For larger projects on prime gopher-tortoise real estate, the costs, and the number of relocated tortoises, go up.

Ironically, green-infrastructure measures taken to alleviate the environmental burdens of increasing development and energy needs can also displace our native fauna.

For example, Duke Energy’s DeBary Solar Farm affected more than 380 acres, and 97 percent of that land was gopher-tortoise habitat. Seventy-one tortoises were ultimately relocated, this time to the Port Orange site, at a cost of $22,649 in FWC fees alone.

And, installing an updated underground conduit that will be necessary to connect the SunRail system from DeBary to DeLand spanned some 12 miles and impacted 179 acres. Sixty-five tortoises were relocated to three separate recipient sites: 57 to sites in Clay County, and eight to the Port Orange location.

The gopher tortoise real estate market

Drew Kaiser, of the Daytona Beach-based Kaiser Consulting Group, manages 17 recipient sites for private landowners. Since 2006, Kaiser said, his group has helped relocate more than 22,000 tortoises.

“Business in Central and South Florida has been booming with housing developments, DOT projects, and various other municipal contracts,” Kaiser told The Beacon. “I have very limited space on all of our sites right now.”

Many of the landowners of these recipient sites are farmers or ranchers who receive some financial compensation to offset the costs, through the relocation fees.

“Tortoises kind of have a market price,” Zelenski said, with regard to shopping to reserve a space at a recipient site. “You’re essentially selling a permanent home for that tortoise.”


Developers can avoid the need to relocate gopher tortoises, but it requires a new way of thinking about development.

“The idealist in me would love to have 100 percent of relocation on-site,” Zelenski said. “Ideally, we keep ecological value as close to its original condition, in its original location as possible.”

One concept gaining traction is low-impact development, an umbrella term for an overarching philosophy that pulls together several ideas, like Florida-friendly landscaping and stormwater management, to imagine development that integrates with the landscape.

“Anytime we live in high density, we have an impact on the environment. This is just the fact,” Wendy Anderson, chair of the Volusia Soil and Water Conservation District Board of Supervisors and environmental-science professor at Stetson University, said during a forum on low-impact development March 18. “The question is how can we do it in such a way that we minimize impact in the land.”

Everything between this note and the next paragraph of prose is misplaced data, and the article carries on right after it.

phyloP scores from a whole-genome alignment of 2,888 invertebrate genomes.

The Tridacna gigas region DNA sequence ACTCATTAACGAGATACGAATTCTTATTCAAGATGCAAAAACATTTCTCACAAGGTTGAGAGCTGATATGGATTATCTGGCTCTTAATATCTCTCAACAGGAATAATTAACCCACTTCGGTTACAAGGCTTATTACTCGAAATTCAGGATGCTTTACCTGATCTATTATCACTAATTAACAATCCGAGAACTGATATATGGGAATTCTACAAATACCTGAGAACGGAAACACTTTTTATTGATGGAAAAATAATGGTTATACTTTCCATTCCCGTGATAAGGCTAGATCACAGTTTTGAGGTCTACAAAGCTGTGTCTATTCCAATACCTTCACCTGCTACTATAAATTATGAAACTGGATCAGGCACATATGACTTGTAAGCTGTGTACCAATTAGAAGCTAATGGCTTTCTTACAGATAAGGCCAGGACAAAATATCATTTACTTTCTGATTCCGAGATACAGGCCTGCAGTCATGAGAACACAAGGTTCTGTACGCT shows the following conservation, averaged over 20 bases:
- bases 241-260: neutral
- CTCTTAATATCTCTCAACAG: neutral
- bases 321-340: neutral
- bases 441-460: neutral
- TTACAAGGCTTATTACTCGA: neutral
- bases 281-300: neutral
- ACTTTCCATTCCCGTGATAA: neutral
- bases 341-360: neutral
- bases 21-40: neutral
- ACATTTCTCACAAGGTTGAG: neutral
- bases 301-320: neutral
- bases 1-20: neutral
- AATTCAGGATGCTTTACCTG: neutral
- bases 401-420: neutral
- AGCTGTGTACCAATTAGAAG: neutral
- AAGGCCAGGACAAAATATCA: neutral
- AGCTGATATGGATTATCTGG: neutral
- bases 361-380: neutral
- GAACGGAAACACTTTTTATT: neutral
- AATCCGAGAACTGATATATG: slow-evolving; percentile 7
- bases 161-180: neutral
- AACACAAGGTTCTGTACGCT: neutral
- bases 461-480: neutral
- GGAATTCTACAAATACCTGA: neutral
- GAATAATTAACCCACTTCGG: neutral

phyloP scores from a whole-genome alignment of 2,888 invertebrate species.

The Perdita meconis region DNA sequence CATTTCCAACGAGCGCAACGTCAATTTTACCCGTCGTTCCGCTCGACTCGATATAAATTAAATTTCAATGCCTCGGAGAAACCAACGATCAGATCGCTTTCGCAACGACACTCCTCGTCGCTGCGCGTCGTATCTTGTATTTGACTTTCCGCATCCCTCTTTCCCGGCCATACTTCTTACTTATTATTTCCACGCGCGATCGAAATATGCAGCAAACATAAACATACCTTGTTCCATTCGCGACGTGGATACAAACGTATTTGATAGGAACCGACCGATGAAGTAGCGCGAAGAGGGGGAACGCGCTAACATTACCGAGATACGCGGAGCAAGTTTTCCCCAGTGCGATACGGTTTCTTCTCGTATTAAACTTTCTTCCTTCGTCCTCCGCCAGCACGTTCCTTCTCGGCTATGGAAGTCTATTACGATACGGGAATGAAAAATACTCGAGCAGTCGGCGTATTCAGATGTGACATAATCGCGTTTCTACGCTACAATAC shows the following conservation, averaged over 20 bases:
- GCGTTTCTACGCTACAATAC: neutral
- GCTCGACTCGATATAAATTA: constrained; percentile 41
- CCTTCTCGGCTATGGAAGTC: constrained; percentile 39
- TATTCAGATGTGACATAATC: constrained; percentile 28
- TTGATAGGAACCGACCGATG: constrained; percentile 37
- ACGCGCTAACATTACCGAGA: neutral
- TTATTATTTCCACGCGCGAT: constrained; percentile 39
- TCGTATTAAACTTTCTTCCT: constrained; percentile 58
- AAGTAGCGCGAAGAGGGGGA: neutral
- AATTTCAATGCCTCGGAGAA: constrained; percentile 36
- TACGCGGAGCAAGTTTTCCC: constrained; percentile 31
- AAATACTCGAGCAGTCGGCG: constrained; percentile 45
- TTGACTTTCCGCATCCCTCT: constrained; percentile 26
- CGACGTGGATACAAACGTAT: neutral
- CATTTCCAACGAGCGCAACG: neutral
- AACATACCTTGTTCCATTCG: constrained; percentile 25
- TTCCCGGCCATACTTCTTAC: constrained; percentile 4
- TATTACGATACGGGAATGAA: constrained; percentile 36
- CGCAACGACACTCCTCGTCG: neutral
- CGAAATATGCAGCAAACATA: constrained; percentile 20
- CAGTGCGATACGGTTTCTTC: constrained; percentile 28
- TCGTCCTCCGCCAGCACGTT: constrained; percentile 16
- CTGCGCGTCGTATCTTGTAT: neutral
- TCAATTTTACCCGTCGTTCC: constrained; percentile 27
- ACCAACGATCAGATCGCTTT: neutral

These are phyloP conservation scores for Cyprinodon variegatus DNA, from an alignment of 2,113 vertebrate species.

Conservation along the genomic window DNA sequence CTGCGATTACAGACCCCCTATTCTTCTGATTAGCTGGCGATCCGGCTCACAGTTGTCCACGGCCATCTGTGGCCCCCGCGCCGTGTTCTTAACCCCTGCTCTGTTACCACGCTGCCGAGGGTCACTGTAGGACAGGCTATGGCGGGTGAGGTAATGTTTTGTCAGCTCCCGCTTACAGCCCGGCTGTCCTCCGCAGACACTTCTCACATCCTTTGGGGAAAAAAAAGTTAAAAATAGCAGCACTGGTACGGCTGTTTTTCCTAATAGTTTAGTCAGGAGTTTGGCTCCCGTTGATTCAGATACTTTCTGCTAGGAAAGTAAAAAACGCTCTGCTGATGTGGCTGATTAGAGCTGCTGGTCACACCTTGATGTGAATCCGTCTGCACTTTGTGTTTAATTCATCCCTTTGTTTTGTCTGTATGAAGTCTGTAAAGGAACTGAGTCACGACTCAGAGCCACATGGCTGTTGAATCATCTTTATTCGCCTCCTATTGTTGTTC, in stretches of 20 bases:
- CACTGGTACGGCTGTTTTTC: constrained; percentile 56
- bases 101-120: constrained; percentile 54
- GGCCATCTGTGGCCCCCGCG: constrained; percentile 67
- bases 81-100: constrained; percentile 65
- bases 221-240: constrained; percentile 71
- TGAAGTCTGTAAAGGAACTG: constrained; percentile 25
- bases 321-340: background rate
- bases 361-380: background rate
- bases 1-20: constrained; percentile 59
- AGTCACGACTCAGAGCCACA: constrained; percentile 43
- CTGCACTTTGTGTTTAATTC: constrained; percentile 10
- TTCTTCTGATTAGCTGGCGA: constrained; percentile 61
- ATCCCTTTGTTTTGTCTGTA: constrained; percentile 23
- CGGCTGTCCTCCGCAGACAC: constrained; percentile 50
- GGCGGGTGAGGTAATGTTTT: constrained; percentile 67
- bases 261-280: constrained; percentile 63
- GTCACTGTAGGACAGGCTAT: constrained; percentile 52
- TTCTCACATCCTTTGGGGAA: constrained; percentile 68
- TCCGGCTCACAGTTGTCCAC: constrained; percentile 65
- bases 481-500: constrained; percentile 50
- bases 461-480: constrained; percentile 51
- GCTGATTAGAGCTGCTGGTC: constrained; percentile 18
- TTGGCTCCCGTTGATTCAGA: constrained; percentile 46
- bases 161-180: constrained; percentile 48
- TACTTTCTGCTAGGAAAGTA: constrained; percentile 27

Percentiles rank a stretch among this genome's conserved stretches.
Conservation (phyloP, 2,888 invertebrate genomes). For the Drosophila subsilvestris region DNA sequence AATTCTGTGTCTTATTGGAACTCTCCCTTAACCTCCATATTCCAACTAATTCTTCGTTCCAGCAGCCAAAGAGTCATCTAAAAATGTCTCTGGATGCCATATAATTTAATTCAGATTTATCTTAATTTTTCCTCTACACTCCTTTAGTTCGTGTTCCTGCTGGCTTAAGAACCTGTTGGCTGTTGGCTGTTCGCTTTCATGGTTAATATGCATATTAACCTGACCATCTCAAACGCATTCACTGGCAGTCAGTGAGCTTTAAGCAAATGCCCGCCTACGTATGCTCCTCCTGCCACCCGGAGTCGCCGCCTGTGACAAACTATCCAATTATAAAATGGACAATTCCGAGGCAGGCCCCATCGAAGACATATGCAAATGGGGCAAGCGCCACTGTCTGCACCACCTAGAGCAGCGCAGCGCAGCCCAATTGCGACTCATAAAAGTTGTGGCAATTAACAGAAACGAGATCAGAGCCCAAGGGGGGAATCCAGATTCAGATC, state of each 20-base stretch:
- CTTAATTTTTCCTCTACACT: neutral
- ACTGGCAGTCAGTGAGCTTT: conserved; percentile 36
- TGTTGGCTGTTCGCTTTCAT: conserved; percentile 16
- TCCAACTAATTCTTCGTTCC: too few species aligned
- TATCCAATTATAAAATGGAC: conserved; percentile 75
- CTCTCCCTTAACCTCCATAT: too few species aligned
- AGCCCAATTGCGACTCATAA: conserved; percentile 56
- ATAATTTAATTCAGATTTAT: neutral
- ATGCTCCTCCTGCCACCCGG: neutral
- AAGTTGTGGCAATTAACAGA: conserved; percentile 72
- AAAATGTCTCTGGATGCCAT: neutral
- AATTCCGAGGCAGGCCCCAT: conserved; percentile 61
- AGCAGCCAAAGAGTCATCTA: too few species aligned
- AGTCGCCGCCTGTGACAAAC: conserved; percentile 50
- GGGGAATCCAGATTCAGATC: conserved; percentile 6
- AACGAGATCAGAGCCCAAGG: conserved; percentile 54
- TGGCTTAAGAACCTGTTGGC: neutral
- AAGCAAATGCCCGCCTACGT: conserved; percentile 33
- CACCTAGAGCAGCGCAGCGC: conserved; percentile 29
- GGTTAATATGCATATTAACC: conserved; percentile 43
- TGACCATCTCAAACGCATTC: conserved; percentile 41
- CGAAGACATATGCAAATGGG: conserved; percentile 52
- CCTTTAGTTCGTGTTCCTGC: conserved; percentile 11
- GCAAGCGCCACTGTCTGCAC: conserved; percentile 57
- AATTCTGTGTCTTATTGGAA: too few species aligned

This can be as simple as landscaping with native plants, or using more porous material in driveways and sidewalks, to allow water to percolate down and recharge the aquifer, or as complicated as creating a development plan that includes conservation areas on-site for wildlife like the gopher tortoise.

Developers may find these efforts pay off.

“People will pay more for this,” Anderson said. “I think we’ve seen time and time again across the nation and across the developments in Florida, that when we develop with the environment in mind, and in such a way that improves the health and well-being and quality of life for the residents who live there, there is a higher profit margin. Developers can actually make more money.”

Part of the problem, and the solution, is tied to education, Zelenski and Anderson said.

At least concerning gopher tortoises, that starts from the very beginning.

“One of the No. 1 threats to the gopher tortoise is people just not knowing that there’s this permit and relocation requirements,” Zelenski said. “I’ve had a few clients reach out to me after the red flag has been raised, and it’s much easier to deal with this process if you’re proactive rather than retroactive.”

Starting development without the proper permits results in higher fees for the gopher-tortoise management, and can result in fines, as well.

“If you’re moving dirt and cutting up trees and tearing up your ground, and upland habitat, make sure you get a gopher-tortoise survey by an authorized agent,” Zelenski said.

Because development can move quickly, and not everyone is aware of the regulations, the public can play an important role.

“The public needs to pay attention. If they see something that’s off, say it,” Zelenski added.

Help from the public will also be required to spread knowledge about and increase demand for low-impact development.

“You have to educate the community at large, homebuyers, Realtors. Maybe it starts at the beginning with architects, engineers and landscape designers,” Anderson said. “We have to educate the entire chain, including policymakers.”